A tech-boom, soaring real estate prices, and a very tight vacancy rate are causing the city climate of Portland to seem very similar to its neighbor to the north, Seattle. In an attempt to avoid the housing crisis playing out in the West Coast’s premier tech hub, San Francisco, Portland’s city planners are looking to Seattle, and specifically to Ballard, for innovative ways to preserve affordability. Yet, Seattle’s response to its booming population growth has not been universally applauded, especially in Ballard.

The city of Portland is particularly interested in Seattle’s Housing Affordability and Livability Agenda (HALA). The two major components of the agenda are an Affordable Housing Impact Mitigation Program, which requires developers to pay a fee on all new commercial development that directly funds the construction of affordable housing, and a Mandatory Housing Affordability Program, which requires builders to designate five to eight percent of units in new multifamily residential developments as affordable.

While most, if not all, of Seattle residents, can agree that affordable housing is a critical issue, backlash against HALA developed when an unfinished draft of recommendations was leaked to the press in July of 2015.  Among the recommendations was a proposal to increase density in Seattle’s single-family neighborhoods. Neighborhood density is a hotly contended issue, especially in the wake of Seattle’s 2010 land use code change for low-rise multifamily zoned areas.  Many urbanists, as well as developers and builders, argue that increasing density is the only way to provide sufficient housing units for the growing city.  Neighborhood activists and preservationists argue that new out-of-scale development is irreparable changing the unique character of the city’s residential neighborhoods.

Density is a particularly sensitive issue in Ballard.  Livable Ballard, a neighborhood advocacy organization argues that “under the code changes, modest and affordable houses and duplexes are being torn down and replaced with tall, expensive groups of three or four townhouses, which tower over the existing houses and sidewalks and are not at all compatible with the neighborhood.” Furthermore, the group argues that the type of new development being seen in Ballard is particularly worrisome as the neighborhood is already poorly served by mass transit. Neighbors are also concerned by the aesthetic implications of new development.  Chris Bodan, who moved to Ballard in 2004, described the new apartment buildings being constructed in the neighborhood to the Oregonian as “aesthetically and architecturally horrendous.”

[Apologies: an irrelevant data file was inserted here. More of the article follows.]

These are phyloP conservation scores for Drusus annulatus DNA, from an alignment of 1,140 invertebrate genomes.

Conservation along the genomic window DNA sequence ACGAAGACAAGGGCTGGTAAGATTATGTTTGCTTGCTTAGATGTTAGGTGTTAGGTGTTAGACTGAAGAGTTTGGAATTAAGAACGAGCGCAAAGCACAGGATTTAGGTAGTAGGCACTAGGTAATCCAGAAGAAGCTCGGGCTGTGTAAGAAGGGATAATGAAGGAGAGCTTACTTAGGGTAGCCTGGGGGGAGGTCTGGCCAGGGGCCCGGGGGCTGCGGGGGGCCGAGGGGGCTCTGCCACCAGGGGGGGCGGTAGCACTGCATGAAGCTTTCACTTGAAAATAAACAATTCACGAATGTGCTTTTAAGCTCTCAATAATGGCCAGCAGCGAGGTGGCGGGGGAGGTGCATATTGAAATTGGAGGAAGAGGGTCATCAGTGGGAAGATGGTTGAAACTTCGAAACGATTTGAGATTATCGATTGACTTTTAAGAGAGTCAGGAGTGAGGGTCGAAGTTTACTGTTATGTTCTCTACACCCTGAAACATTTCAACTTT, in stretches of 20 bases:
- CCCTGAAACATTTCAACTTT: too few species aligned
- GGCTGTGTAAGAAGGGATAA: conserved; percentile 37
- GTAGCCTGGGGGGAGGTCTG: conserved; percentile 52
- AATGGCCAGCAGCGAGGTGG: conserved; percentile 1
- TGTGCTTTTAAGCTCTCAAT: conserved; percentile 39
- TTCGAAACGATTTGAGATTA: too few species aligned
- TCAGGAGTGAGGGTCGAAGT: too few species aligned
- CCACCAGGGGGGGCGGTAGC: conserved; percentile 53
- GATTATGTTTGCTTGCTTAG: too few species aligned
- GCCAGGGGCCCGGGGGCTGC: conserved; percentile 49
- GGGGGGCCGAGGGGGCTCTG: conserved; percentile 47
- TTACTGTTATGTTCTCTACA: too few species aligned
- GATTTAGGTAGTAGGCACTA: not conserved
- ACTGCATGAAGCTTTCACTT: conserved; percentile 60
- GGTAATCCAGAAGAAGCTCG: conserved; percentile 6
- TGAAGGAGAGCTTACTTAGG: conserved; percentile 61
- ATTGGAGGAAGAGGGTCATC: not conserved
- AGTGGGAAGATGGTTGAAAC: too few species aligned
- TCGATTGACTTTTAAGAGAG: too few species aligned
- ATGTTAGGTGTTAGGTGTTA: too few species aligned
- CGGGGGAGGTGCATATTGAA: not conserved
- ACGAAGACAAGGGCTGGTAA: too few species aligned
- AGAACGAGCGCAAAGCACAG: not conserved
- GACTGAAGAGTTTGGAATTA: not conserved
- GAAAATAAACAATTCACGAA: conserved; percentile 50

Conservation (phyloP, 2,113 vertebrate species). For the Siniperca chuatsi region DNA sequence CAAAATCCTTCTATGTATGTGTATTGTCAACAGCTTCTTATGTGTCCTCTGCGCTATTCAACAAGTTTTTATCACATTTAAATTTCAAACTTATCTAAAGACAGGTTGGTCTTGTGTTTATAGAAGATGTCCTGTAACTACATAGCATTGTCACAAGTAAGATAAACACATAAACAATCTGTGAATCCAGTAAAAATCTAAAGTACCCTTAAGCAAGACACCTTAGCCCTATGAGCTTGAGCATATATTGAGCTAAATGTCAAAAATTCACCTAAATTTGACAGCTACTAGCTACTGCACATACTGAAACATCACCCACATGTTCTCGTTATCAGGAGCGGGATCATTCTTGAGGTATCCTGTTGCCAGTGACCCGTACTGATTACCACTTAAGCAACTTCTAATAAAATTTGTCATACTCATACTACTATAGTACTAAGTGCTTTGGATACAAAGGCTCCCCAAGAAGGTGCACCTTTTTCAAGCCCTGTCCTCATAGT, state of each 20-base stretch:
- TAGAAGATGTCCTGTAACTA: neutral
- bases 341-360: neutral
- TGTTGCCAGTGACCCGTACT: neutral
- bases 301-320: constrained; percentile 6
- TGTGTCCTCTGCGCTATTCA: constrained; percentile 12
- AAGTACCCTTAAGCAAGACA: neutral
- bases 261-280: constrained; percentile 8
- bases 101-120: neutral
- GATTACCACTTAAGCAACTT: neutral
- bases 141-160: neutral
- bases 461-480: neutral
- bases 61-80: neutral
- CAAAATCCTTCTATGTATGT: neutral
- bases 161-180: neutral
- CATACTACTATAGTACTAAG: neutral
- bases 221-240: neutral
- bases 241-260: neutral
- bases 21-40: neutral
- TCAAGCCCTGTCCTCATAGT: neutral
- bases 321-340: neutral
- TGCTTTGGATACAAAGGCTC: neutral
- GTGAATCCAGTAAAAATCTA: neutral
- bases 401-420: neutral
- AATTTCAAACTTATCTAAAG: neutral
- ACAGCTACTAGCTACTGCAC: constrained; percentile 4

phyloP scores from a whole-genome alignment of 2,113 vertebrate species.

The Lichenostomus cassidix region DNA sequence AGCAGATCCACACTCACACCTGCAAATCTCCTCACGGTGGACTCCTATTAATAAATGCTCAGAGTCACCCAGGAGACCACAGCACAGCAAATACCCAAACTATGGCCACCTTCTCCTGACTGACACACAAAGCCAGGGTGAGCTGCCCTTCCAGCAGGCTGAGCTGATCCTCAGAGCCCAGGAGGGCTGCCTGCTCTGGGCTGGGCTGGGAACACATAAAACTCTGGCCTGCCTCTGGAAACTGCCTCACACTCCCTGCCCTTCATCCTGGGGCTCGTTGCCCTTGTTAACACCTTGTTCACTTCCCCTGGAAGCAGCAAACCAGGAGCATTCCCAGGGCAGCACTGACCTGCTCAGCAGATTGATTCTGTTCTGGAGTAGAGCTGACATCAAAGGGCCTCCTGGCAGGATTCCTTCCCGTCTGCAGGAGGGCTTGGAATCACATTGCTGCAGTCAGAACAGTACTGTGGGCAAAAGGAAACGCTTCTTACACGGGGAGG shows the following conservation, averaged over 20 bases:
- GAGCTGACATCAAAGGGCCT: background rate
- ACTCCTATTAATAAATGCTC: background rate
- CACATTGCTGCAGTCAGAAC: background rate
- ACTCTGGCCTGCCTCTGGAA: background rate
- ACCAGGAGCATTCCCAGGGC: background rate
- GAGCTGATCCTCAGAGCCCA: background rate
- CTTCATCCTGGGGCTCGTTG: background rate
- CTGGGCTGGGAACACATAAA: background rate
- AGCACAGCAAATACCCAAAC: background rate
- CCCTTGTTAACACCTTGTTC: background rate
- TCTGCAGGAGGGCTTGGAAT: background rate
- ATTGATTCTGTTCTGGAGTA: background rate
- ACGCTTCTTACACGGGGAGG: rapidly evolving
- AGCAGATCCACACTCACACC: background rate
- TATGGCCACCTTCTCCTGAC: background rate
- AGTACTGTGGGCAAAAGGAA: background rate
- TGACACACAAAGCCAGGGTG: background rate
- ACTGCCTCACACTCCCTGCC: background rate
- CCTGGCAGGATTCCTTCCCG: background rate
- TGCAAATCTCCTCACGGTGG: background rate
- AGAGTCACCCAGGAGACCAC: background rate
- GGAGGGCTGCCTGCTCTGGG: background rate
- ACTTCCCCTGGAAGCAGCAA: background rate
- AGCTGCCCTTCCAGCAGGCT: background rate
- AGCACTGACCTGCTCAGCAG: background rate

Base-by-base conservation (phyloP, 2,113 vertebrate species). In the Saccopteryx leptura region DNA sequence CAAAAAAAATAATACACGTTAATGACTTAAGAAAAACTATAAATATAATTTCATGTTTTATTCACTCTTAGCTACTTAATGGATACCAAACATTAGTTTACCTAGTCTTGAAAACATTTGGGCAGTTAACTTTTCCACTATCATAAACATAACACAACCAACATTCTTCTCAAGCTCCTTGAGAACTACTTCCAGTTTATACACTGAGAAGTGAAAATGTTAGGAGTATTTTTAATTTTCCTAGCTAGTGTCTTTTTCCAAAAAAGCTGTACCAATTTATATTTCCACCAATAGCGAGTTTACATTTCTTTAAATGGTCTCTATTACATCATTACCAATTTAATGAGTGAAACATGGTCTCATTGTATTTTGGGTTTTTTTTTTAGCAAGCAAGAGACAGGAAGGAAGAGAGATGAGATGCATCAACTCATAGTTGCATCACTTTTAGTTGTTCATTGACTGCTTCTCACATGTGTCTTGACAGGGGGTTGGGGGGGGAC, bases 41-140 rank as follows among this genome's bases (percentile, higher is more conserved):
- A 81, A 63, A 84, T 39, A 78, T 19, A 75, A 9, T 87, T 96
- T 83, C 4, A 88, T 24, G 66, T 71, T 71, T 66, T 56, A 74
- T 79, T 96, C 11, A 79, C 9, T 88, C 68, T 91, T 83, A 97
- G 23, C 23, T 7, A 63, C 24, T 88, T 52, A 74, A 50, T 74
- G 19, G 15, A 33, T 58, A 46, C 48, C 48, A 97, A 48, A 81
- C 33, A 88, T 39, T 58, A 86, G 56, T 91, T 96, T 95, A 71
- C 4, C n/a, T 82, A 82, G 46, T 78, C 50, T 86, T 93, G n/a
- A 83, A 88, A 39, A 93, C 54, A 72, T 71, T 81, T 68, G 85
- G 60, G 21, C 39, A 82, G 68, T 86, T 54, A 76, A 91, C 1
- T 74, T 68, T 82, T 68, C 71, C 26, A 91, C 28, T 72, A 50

Despite opposition from neighborhood groups, Seattle’s City Council passed the Affordable Housing Impact Mitigation Program component of HALA last fall and will be soliciting public feedback on the rest of plan this year. Meanwhile, Portland is in the midst of rewriting its own plans for growth and infill and while a HALA-like collation has not formed, city officials have said much about the need for affordable housing. Portland’s mayor, Charlie Hayes, however, has garnered much criticism from affordable-housing advocates for his support to preserve the low density of the city’s residential neighborhoods.

Hayes’ desire to preserve residential neighborhoods, best seen in his recommendation to reduce the allowable density in the affluent residential neighborhood Eastmoreland, is felt throughout the city. One merely has to scan the comment section of the Willamette Week to find an overwhelming number of diatribes against the city’s new apartment buildings. Yet, there is also consistent public outcry over increasing rents and real estate prices.

The current affordable housing conflict occurring across west coast cities has many wondering if  historic low-density neighborhoods have the ability to accommodate the type of growth the region is seeing?  Looking at Ballard, one might presume no.